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Myths about Tillage and Nitrogen’s Effect on Residue Breakdown
by LuAnn Rolling, District Conservationist
We are looking at an earlier harvest than we have seen for years. This allows time for producers to look at post-harvest field activities, which need to be evaluated very closely, with a particular eye on soil health. Some farmers will consider tillage and nitrogen applications thinking that it may increase residue decomposition. According to Mahdi Al-Kaisi, Iowa State University Extension soil and water specialist, those activities might be counterproductive from a financial and environmental perspective.

Al-Kaisi said, “Environmentally, both tillage and fall N application are not very sustainable practices. Tillage can contribute to soil health and water quality deterioration by increasing soil erosion potential, sediment loss and water quality degradation, and fall N applications result in water quality risks.”

Al-Kaisi said tillage and fall N application can also be costly with materials, time, labor and equipment required. Since residue decomposition is controlled by biological processes that are influenced by environmental and soil conditions, Al-Kaisi’s research and other studies do not support these practices regardless of the justification or claims that propose tillage equipment can manage residue. Disturbing the soil does not constitute an improvement in soil health nor increase in residue decomposition.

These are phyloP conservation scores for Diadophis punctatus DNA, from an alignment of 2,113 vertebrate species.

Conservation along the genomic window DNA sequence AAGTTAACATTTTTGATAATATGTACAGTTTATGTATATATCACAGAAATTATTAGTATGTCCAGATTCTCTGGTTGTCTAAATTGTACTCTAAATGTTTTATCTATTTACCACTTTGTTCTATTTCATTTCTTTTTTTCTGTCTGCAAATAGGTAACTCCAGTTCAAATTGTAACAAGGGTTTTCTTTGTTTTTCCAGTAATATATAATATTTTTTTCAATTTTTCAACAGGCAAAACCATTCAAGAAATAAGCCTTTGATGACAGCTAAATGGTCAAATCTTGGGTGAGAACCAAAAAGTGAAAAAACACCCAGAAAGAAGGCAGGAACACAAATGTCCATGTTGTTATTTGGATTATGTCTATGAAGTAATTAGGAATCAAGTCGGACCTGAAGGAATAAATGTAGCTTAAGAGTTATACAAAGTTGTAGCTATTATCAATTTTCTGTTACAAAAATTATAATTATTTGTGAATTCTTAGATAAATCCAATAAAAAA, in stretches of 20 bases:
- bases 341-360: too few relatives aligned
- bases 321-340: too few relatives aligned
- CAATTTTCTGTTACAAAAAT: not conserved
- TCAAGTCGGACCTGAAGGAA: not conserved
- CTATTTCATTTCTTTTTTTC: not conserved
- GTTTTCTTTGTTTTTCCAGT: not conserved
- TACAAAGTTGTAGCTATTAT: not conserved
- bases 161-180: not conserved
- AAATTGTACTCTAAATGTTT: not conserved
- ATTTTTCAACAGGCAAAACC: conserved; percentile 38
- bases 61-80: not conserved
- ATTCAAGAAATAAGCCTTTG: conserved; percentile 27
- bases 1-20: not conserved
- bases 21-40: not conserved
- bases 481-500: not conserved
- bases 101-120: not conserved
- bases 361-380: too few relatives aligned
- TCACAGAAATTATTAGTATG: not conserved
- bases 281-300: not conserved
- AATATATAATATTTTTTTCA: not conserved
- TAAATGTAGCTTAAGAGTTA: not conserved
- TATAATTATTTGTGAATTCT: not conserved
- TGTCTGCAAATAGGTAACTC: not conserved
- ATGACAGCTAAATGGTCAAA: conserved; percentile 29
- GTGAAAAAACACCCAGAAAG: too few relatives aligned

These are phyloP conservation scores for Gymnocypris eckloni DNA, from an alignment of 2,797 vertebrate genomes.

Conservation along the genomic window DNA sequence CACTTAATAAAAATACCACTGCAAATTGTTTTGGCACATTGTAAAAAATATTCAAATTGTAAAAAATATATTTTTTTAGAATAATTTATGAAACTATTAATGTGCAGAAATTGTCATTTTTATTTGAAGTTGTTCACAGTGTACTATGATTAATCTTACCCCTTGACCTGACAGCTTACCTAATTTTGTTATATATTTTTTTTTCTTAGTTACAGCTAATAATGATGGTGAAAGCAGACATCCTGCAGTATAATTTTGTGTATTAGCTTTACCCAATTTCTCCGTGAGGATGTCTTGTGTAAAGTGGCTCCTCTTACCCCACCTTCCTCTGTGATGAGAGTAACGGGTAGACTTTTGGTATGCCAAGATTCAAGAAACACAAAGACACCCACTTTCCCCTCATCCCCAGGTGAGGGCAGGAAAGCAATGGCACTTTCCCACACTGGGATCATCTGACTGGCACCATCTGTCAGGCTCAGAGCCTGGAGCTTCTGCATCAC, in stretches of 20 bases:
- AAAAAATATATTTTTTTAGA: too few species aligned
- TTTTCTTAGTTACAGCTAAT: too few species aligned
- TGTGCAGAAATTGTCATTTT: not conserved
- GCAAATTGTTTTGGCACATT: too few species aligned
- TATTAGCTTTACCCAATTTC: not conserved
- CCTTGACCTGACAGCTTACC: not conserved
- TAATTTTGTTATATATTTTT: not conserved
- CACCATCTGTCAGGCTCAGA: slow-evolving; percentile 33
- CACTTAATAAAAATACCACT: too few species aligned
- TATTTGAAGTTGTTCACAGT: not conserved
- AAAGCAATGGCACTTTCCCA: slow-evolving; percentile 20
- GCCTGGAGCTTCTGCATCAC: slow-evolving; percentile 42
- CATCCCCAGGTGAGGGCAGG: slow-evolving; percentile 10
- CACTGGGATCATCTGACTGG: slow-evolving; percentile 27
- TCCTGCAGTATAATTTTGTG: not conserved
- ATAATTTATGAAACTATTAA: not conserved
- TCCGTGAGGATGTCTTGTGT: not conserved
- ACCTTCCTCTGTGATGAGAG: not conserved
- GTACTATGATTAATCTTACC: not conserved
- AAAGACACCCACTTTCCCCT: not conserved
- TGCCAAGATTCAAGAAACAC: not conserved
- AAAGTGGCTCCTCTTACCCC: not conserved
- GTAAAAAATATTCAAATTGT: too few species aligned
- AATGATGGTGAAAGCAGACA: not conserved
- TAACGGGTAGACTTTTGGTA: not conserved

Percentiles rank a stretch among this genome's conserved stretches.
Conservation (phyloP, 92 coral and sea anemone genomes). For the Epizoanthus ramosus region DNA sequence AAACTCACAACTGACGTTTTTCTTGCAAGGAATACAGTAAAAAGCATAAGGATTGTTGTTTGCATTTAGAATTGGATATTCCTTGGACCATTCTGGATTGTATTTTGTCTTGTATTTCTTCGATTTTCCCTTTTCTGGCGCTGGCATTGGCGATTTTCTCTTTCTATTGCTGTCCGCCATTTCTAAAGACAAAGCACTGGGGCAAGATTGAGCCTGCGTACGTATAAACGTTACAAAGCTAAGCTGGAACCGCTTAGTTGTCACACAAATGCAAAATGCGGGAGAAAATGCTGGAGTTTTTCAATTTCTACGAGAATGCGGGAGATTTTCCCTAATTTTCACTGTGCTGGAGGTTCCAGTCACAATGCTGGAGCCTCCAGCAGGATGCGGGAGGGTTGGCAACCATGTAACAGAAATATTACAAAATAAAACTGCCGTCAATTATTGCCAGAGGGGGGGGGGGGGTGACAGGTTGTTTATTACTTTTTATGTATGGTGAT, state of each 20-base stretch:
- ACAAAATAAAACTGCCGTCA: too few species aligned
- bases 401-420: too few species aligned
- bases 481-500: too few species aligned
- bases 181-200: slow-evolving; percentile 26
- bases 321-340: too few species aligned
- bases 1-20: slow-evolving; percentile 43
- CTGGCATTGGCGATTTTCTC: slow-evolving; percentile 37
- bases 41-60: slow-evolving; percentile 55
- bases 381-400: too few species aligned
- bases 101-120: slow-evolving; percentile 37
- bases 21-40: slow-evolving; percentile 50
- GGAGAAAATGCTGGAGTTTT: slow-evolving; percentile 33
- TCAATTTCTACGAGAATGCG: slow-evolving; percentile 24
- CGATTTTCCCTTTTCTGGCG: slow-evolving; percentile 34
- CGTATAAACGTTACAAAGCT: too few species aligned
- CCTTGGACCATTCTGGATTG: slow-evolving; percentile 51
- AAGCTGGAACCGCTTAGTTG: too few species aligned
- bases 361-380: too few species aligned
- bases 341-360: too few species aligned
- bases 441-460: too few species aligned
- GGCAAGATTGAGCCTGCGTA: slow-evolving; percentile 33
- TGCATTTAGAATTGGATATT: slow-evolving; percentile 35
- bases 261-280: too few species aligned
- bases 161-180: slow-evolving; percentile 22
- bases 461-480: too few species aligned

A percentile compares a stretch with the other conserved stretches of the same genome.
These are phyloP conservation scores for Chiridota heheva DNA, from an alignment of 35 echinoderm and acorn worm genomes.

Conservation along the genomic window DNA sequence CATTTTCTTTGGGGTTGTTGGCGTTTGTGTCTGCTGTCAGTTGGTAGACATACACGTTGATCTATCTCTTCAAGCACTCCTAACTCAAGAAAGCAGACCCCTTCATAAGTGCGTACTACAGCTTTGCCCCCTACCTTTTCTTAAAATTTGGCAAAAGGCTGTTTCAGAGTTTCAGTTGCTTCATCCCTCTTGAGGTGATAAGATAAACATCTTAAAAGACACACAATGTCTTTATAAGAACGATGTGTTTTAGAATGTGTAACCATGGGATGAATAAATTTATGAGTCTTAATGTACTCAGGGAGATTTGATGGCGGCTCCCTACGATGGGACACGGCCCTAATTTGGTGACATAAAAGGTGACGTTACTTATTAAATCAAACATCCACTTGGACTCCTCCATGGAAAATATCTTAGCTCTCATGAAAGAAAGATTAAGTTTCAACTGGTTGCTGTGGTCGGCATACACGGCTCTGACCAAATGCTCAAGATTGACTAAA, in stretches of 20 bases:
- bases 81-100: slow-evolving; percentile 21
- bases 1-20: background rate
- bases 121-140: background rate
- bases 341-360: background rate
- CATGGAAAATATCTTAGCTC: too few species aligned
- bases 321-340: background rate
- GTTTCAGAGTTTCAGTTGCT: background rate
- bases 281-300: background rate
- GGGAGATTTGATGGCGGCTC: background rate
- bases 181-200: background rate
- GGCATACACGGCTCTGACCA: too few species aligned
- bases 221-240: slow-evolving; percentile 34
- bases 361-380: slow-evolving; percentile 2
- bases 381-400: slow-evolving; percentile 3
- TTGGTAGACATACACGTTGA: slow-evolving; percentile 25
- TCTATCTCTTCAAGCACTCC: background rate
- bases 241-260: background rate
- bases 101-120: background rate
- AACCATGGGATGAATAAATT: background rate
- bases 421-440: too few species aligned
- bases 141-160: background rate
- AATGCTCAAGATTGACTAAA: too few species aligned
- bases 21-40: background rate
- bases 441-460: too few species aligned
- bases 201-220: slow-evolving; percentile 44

The number one enemy of regenerating the life of the soil is tillage, period. Yes, cover crops, manure, green manure and even composting all benefit the life of the soil in any farming program. However, those potential gains are often offset most dramatically by the use of tillage, which destroys the house that the biology has built and lives in.

You can’t destroy the soil life’s home very many times without seriously impacting the diversity and density of the life in soils. Get away from the tillage and, for the most part, you’ve eliminated most of the erosion problems, too. Plant a cover crop and you’ve improved the erosion situation even more.

No-till as an erosion control measure is only one small part of it. Soil health is about so much more than erosion control, but you can’t have soil health if your soil is leaving the farm. You can even potentially have erosion completely under control, be 100% no-till, but still have soil with very little life in it. This is why no-till, without any other soil health measures, often isn’t very much better at regeneration of the life in the soil than a conventionally tilled field.

Soil health is not just about erosion control. It’s about a whole new perspective and respect for what our soil ought to be, and what our own personal role is in relationship to it as “faithful stewards” of that great blessing.

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